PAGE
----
It is unclear why more externalizing problems (delinquent and aggressive behaviors) were associated with lower z-BMI at posttreatment. There is evidence that behavioral problems are more common among female adolescents with overweight status than among normal weight peers [36], and a recent meta-analysis found a moderate effect for a positive association between impulsivity (associated with delinquent and aggressive behaviors) and pediatric obesity [37]. It is possible that, in this study, the physical activity and nutrition structure and/or attention provided by the program were particularly helpful for those with more externalizing problems. However, our findings are in contrast with Nederkoorn and colleagues [38] who found that more impulsivity was associated with less weight reduction after treatment. Future research should explore this association further.

Strengths and limitations

There are several limitations to our study. First, this was not a randomized controlled trial (RCT), so we have no comparison group and acknowledge that the improvement in z-BMI and other treatment outcomes may be due to the passage of time or initial medical attention. Despite not having a comparison group and not being able to randomize participants to two different treatment conditions, we believe that regular evaluation and reporting of clinic-based treatments is essential for improving health care and treatment outcomes and for understanding the generalizability of RCT outcomes to routine practice settings.

Second, our study is limited by an uneven distribution of participants from diverse backgrounds, which precluded more fine-tuned analysis of racial and ethnic differences. A third of participants (33%) stopped attending treatment before session 4; however, attrition in this sample is consistent with other studies [25]. Consistent with non-research settings, clinicians are less likely to have time or motivation to administer all pretreatment and post-treatment measures, which resulted in fewer post-treatment outcome measures.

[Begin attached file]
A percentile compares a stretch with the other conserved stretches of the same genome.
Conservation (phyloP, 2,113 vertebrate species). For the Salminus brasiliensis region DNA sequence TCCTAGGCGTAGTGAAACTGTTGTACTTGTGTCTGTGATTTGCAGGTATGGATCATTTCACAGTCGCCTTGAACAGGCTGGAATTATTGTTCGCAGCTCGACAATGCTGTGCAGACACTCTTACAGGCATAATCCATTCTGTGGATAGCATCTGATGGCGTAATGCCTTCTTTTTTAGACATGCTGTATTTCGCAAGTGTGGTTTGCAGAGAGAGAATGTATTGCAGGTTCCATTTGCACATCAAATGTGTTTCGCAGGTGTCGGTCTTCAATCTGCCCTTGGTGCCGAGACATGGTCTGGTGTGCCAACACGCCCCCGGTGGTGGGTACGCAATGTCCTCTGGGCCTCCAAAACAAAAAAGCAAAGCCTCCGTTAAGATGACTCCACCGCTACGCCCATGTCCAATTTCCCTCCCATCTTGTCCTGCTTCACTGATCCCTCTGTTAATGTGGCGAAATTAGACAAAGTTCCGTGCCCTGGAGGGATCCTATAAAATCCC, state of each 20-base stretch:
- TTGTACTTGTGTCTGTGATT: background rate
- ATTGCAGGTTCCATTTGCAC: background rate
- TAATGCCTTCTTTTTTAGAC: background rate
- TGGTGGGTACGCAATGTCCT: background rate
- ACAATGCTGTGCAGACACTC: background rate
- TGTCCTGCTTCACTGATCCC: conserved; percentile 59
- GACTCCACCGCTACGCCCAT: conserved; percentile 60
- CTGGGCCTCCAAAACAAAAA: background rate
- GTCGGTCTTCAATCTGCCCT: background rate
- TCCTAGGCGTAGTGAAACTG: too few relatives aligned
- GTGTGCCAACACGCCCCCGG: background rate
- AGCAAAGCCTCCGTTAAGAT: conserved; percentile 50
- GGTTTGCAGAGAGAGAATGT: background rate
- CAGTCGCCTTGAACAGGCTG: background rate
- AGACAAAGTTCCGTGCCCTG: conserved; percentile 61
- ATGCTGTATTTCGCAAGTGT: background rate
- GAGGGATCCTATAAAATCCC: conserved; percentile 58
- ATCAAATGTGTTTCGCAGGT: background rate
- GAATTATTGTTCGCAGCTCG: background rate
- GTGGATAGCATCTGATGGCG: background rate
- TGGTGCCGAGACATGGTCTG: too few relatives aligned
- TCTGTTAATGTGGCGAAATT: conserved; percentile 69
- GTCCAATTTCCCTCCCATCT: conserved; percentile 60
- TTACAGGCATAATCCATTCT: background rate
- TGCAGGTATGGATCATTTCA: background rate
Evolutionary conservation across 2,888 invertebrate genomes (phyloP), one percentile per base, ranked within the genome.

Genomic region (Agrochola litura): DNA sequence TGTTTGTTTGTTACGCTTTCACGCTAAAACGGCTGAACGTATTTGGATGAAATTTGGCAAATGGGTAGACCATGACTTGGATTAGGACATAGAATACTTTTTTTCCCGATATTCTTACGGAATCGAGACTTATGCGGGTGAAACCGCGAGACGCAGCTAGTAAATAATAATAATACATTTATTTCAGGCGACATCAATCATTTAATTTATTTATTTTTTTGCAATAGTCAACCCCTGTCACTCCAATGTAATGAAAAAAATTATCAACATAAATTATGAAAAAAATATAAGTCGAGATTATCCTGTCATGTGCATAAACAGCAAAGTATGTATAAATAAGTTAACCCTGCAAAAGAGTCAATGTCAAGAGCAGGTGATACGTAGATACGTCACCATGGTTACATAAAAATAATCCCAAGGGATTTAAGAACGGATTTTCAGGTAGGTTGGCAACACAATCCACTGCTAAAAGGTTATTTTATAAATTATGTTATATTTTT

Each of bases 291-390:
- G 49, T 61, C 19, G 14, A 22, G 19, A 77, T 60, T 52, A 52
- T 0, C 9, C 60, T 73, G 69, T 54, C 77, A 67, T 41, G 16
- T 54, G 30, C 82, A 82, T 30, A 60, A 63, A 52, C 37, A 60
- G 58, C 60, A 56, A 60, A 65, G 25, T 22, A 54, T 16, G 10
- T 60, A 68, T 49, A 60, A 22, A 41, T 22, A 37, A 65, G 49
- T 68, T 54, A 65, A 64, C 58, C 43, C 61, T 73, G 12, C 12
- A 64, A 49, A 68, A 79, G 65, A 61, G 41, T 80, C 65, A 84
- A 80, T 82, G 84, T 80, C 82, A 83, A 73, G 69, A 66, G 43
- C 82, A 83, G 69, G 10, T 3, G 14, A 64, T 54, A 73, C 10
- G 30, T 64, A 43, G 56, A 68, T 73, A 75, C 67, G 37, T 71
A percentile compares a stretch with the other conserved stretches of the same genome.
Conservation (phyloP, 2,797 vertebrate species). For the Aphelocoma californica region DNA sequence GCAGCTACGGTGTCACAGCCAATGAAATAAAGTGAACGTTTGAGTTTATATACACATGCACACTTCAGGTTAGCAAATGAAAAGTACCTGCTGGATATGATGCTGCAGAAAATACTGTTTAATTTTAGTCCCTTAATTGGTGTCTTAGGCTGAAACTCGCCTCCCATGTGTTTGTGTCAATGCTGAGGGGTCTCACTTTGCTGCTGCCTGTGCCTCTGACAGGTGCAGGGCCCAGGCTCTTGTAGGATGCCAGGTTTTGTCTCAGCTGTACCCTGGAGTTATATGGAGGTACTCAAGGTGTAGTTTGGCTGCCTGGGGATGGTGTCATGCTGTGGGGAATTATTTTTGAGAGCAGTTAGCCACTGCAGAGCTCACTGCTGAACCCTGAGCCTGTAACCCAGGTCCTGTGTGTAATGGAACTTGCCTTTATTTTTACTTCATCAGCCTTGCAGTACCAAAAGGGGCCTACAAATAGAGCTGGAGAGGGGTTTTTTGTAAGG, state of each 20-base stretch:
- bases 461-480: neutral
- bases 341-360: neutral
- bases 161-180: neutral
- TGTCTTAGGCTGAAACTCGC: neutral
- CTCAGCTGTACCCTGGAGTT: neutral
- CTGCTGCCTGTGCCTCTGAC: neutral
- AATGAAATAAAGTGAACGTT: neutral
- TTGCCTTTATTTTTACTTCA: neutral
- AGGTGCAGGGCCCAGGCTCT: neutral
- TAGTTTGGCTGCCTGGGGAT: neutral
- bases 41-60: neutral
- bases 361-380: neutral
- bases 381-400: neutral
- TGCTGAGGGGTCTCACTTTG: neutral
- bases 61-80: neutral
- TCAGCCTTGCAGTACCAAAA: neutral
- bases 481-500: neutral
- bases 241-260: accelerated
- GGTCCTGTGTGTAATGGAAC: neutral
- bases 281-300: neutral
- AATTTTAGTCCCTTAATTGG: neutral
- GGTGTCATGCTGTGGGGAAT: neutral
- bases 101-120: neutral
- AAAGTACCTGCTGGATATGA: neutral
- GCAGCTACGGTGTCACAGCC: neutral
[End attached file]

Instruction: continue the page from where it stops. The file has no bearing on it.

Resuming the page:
Last, our study is limited by having a short follow-up time period. Research emphasizes the importance of longevity in weight intervention studies, especially among children [39]. In addition, our small sample and inclusion of participants who did not complete all eight active treatment sessions precludes the assessment treatment mediators [7]. However, our program sheds light on predictors of treatment success in routine practice settings, which, we believe, increases generalizability beyond findings from randomized controlled trials.

Clinical implications

With these limitations in mind, we offer the following conclusions. Our findings suggest that clinicians should recommend patients for treatment early (at a younger age and lower BMI), should work to prepare families for treatment and to be supportive of their child’s lifestyle changes, and should emphasize that making changes in the home is key to treatment success. In conjunction with previous research on treatment attendance [12,40,41], our findings suggest that exploring ways to improve treatment attendance is important but that engagement with treatment outside clinic may be equally if not more critical-future research should examine goal achievement as predictors of treatment success to corroborate our findings. Future research evaluating tertiary-care, hospital-based weight management clinics might also consider partnering with local researchers to conduct program evaluations and expand on these findings.


We would like to thank the research assistants who conducted chart reviews for data collection: Lorenz HE, Doerfler J and Tant O. We would also like to thank Williams J, Ph.D. for computing the z-BMI and BMI percentile scores.


This work was supported, in part, by Furman University Research and Professional Grant awarded to first author.